New touchscreen sensors on the Storm 2 make a huge difference in usability. Still, Apple needn't worry
Over the past few weeks, I have used about a dozen smartphones. The experience has convinced me that touchscreens will soon be the main way we control phones—and that the days of miniature keyboards may well be numbered. This would seem to be bad news for Research In Motion (RIMM). Even though its keyboard-centric BlackBerrys have gained market share in the face of Apple's (AAPL) iPhone onslaught, those little keys feel very last year. RIM is now demonstrating that it has the problem licked.
The company introduced its first touch model, the Storm, about a year ago, earning strong sales but mixed reviews. (I liked it a lot better than most.) Now, RIM is back with a vastly improved Storm 2, available from Verizon Wireless and Vodafone (VOD) later this fall.
Thicker Than an iPhone
The Storm 2 appears almost identical to its predecessor. It's a bit shorter and thicker than an iPhone, with a slightly smaller display. The biggest change is in the touch mechanism. The original Storm used a microswitch under the center of the display to activate an onscreen selection—pressing a key on the virtual keyboard, launching an app, or going to a Web link. The Storm 2 replaces the switch with sensors at the display's corners. When you tap for an action, you get a tactile click so convincing you will swear the glass has moved, though it hasn't.
This small change produces a huge difference in usability. When typing on the original, you had to lift your finger to release the switch before you could press the next key, which had a nasty effect on the rhythm of typing. The new keyboard feels much more natural, and I found that both my speed and accuracy improved significantly. In addition, the display is now completely sealed around the edges, so pocket lint and other crud can no longer get behind the glass.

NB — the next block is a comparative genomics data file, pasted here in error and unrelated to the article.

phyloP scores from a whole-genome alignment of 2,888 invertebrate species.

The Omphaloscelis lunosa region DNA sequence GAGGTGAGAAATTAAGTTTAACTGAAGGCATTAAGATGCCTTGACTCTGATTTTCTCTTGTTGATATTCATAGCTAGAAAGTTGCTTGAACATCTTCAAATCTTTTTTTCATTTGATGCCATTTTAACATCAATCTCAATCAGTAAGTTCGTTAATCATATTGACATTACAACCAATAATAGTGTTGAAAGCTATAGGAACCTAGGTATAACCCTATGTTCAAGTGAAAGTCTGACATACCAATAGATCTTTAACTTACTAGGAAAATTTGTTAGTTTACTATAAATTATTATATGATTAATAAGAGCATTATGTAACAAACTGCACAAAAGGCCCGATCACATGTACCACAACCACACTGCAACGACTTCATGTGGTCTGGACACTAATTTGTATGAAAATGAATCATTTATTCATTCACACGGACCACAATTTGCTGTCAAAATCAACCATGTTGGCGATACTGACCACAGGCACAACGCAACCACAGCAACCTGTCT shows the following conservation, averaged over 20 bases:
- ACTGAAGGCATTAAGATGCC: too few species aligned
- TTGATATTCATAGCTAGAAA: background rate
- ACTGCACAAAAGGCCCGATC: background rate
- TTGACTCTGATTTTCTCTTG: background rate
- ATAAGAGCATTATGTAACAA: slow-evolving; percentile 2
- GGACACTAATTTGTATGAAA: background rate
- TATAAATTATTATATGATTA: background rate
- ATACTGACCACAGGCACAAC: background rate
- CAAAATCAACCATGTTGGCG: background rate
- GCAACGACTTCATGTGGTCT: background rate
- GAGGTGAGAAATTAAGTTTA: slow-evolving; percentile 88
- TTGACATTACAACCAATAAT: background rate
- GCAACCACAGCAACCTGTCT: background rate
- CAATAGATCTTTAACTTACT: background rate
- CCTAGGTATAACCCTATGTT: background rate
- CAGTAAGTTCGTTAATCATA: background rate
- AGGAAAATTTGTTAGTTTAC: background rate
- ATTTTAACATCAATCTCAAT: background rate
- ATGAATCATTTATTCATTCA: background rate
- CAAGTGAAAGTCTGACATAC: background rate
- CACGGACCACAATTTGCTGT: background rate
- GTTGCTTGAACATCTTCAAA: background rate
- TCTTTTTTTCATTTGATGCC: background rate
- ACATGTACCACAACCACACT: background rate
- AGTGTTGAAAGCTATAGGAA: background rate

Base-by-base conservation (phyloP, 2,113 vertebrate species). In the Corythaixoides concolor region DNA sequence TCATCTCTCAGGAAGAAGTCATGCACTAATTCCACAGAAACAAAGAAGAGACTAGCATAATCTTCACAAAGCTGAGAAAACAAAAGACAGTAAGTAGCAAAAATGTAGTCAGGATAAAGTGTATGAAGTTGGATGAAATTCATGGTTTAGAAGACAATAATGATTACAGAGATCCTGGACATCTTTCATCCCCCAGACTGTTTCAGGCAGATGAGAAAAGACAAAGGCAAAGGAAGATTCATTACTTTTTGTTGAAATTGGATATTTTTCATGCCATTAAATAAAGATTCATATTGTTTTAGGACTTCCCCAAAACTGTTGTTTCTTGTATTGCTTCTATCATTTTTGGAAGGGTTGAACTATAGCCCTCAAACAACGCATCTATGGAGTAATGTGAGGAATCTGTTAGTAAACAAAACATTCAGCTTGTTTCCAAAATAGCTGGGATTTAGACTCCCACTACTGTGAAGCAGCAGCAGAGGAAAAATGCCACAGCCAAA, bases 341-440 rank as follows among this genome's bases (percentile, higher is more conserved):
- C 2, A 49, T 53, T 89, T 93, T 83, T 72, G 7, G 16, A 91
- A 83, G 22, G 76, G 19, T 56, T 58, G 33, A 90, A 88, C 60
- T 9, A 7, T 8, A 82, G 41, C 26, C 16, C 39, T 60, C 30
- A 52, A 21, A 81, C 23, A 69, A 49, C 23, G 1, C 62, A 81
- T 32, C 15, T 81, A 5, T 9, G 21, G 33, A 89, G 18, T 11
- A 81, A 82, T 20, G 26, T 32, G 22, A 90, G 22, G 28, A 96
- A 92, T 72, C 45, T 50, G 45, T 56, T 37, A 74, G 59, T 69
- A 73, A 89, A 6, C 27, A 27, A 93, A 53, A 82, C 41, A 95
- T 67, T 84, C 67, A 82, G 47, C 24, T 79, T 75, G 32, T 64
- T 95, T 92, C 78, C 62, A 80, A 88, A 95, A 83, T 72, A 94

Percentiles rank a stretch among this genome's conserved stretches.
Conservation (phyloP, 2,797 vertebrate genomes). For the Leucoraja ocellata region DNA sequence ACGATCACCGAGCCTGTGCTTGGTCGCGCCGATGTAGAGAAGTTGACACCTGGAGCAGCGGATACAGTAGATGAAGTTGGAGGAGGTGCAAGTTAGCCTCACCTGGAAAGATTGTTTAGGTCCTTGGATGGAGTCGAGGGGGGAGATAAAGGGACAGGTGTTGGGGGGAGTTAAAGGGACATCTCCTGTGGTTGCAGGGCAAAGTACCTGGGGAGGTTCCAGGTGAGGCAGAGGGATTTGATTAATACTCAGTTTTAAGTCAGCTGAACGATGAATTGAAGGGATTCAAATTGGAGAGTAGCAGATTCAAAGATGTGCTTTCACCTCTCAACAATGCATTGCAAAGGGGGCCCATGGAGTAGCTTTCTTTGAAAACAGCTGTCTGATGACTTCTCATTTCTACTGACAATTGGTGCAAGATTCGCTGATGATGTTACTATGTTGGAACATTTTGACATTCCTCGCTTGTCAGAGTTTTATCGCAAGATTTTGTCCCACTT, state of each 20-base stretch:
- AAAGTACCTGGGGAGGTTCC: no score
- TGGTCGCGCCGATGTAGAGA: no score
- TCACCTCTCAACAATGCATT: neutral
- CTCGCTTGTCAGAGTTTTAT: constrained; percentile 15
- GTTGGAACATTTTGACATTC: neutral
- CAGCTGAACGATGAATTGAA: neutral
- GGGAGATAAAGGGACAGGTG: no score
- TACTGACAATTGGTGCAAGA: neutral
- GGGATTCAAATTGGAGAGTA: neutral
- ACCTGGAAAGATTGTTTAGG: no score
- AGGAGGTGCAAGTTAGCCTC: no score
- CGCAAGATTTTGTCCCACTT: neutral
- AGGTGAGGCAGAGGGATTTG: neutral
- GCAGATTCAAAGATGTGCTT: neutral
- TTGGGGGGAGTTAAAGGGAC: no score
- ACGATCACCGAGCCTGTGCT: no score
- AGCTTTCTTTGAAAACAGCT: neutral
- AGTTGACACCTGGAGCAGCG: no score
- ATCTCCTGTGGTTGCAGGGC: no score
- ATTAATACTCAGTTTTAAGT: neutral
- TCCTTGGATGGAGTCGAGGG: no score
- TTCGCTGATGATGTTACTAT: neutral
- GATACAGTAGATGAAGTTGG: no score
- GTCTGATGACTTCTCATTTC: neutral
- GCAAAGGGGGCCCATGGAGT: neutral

Keyboards on smartphones force big compromises—which is one reason I'm so bullish on touch technology. The traditional BlackBerry "candy bar" design requires displays that are too small. A slide-out keyboard allows a big screen, but whether it is vertical, as on the Palm (PALM) Pre, or horizontal, as on the new Motorola (MOT) CLIQ, it produces a poorly balanced and clumsy handset.
Touchpads, Not Trackballs
Of course, RIM is not abandoning physical keyboards anytime soon. A new version of the Bold, another flagship product aimed at professional users, is expected to be announced soon. It will be considerably smaller—about the same size as the popular consumer-oriented Curve. And like the most recent Curves and future keyboard-based BlackBerrys, it will swap out the often-finicky trackball for a touchpad (actually a miniature camera that senses finger movements).
RIM has no illusions that the Storm 2 is an iPhone killer. Instead, the company is reinforcing the BlackBerry's strengths, which coincide with the iPhone's weaknesses: e-mail, battery life, and voice phone quality and usability. And RIM is addressing the phone's shortcomings. The Storm 2 and all future BlackBerrys include Wi-Fi. The browser, while still not up to iPhone, Android, or Pre standards, is much improved, and a more modern version is in the works.
RIM is well behind the competition in the app wars, but it has just announced new tools that will make it easier for third-party developers to take advantage of BlackBerry features such as contacts. And it's working on a new, more app-friendly operating system.
The latest run of smartphones, from the iPhone 3GS to the Storm 2, shows that competition is working the way it should, improving the breed for all of us.